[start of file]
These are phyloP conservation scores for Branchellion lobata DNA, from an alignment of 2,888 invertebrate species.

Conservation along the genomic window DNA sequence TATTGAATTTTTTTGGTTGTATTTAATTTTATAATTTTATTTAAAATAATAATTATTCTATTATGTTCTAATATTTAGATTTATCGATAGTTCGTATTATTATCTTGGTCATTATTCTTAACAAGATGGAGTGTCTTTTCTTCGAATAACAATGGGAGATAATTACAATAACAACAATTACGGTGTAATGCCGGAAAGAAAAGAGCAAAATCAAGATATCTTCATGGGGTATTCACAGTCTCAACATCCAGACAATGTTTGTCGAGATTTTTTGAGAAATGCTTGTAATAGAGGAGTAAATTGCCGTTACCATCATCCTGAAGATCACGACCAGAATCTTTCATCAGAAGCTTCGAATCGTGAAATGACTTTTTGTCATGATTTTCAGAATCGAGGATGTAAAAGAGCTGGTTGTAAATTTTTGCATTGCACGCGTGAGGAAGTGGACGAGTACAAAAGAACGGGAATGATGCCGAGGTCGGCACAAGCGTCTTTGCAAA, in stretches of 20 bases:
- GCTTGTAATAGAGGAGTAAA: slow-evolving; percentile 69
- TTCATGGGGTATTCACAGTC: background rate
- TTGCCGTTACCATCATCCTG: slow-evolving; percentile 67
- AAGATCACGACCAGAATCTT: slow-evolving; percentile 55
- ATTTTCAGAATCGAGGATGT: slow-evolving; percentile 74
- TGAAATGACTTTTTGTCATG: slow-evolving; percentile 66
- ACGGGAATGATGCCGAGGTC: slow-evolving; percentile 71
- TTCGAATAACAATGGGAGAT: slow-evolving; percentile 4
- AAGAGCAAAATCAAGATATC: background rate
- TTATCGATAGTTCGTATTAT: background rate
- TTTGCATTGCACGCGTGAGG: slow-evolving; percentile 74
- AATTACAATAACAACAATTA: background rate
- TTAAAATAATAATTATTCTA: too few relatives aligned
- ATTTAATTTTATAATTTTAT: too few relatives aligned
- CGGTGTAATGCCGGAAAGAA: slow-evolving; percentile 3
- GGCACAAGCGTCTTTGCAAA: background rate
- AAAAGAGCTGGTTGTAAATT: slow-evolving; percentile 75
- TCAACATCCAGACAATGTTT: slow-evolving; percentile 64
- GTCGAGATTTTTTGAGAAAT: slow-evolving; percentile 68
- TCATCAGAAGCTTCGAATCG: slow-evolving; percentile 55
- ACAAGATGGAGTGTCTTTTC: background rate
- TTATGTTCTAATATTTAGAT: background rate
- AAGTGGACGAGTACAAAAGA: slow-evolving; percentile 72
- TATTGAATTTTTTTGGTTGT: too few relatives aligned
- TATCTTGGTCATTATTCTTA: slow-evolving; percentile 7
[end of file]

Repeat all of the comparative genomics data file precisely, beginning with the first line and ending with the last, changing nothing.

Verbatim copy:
These are phyloP conservation scores for Branchellion lobata DNA, from an alignment of 2,888 invertebrate species.

Conservation along the genomic window DNA sequence TATTGAATTTTTTTGGTTGTATTTAATTTTATAATTTTATTTAAAATAATAATTATTCTATTATGTTCTAATATTTAGATTTATCGATAGTTCGTATTATTATCTTGGTCATTATTCTTAACAAGATGGAGTGTCTTTTCTTCGAATAACAATGGGAGATAATTACAATAACAACAATTACGGTGTAATGCCGGAAAGAAAAGAGCAAAATCAAGATATCTTCATGGGGTATTCACAGTCTCAACATCCAGACAATGTTTGTCGAGATTTTTTGAGAAATGCTTGTAATAGAGGAGTAAATTGCCGTTACCATCATCCTGAAGATCACGACCAGAATCTTTCATCAGAAGCTTCGAATCGTGAAATGACTTTTTGTCATGATTTTCAGAATCGAGGATGTAAAAGAGCTGGTTGTAAATTTTTGCATTGCACGCGTGAGGAAGTGGACGAGTACAAAAGAACGGGAATGATGCCGAGGTCGGCACAAGCGTCTTTGCAAA, in stretches of 20 bases:
- GCTTGTAATAGAGGAGTAAA: slow-evolving; percentile 69
- TTCATGGGGTATTCACAGTC: background rate
- TTGCCGTTACCATCATCCTG: slow-evolving; percentile 67
- AAGATCACGACCAGAATCTT: slow-evolving; percentile 55
- ATTTTCAGAATCGAGGATGT: slow-evolving; percentile 74
- TGAAATGACTTTTTGTCATG: slow-evolving; percentile 66
- ACGGGAATGATGCCGAGGTC: slow-evolving; percentile 71
- TTCGAATAACAATGGGAGAT: slow-evolving; percentile 4
- AAGAGCAAAATCAAGATATC: background rate
- TTATCGATAGTTCGTATTAT: background rate
- TTTGCATTGCACGCGTGAGG: slow-evolving; percentile 74
- AATTACAATAACAACAATTA: background rate
- TTAAAATAATAATTATTCTA: too few relatives aligned
- ATTTAATTTTATAATTTTAT: too few relatives aligned
- CGGTGTAATGCCGGAAAGAA: slow-evolving; percentile 3
- GGCACAAGCGTCTTTGCAAA: background rate
- AAAAGAGCTGGTTGTAAATT: slow-evolving; percentile 75
- TCAACATCCAGACAATGTTT: slow-evolving; percentile 64
- GTCGAGATTTTTTGAGAAAT: slow-evolving; percentile 68
- TCATCAGAAGCTTCGAATCG: slow-evolving; percentile 55
- ACAAGATGGAGTGTCTTTTC: background rate
- TTATGTTCTAATATTTAGAT: background rate
- AAGTGGACGAGTACAAAAGA: slow-evolving; percentile 72
- TATTGAATTTTTTTGGTTGT: too few relatives aligned
- TATCTTGGTCATTATTCTTA: slow-evolving; percentile 7